Nearer to the table stands a man by the name of Yair, who is in charge of the place. The branch of Hillel in Jerusalem, he tells me, is presently helping 570 newly secular Jews, and the main event here is the Friday night meal. “Seventy percent of the people [the ex-Haredi],” he also tells me, “were sexually abused as children and that’s why they left the religious fold. But if you ask them, they will deny it.”
I ask them.
Not even one of them lists sexual abuse as a reason for leaving the Haredi fold. They are here, they all say, because they’ve stopped believing. But when I ask why they have stopped believing, not one of them is capable of coming up with a convincing theological or philosophical argument. The “I stopped believing,” I find out, is the strongest part of their argument.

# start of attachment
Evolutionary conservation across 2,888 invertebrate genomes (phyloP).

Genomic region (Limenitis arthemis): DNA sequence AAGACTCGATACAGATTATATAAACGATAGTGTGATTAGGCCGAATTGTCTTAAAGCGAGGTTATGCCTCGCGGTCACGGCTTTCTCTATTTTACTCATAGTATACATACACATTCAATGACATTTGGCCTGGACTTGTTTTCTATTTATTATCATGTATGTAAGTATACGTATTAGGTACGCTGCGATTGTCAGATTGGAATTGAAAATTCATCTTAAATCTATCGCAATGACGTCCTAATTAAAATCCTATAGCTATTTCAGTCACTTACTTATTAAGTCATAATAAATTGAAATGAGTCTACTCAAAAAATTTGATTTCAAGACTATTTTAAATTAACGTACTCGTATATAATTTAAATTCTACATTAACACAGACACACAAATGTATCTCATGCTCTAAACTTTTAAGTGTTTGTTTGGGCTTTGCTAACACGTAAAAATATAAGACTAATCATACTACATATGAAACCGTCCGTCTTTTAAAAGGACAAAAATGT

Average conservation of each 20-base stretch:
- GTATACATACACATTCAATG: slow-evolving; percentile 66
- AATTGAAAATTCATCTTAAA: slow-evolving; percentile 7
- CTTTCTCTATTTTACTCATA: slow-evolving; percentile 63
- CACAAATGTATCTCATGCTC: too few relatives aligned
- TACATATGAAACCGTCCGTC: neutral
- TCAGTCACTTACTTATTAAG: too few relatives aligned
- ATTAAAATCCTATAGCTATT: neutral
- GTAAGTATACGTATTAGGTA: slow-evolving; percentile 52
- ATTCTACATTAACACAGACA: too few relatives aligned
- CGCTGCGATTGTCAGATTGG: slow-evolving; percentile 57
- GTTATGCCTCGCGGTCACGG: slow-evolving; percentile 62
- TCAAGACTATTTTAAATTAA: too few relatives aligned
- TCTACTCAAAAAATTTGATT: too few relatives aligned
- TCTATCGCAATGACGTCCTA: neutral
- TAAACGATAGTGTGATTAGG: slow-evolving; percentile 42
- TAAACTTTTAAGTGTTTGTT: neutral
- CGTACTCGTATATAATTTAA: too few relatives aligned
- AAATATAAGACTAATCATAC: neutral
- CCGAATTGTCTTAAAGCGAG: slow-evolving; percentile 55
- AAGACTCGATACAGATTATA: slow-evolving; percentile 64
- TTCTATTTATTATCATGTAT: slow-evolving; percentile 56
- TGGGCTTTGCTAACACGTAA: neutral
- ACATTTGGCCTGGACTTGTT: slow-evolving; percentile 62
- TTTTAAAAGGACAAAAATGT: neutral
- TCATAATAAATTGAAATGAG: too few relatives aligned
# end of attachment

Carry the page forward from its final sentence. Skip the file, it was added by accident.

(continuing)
“Are you going to have a Kiddush?” I ask the people.
Yair asks me if I would like to be the one who will make the Kiddush this evening.
I haven’t done the Kiddush in a long while, but why not do it now? I do, and they look at me. Some of them, I can tell, would rather I said the Fatiha.
The food, quite bland, arrives. If any of them changed their faith in order to have better food, the meal served here would be their biggest disappointment.
Why, then, did they come here? For the company: to talk with fellow deserters of faith and to share feelings.
Odel, 24 years of age, who studied in Mea Shearim, shares her feelings with me.
“I left the Haredi world,” she tells me, “but the Haredi world didn’t leave me.”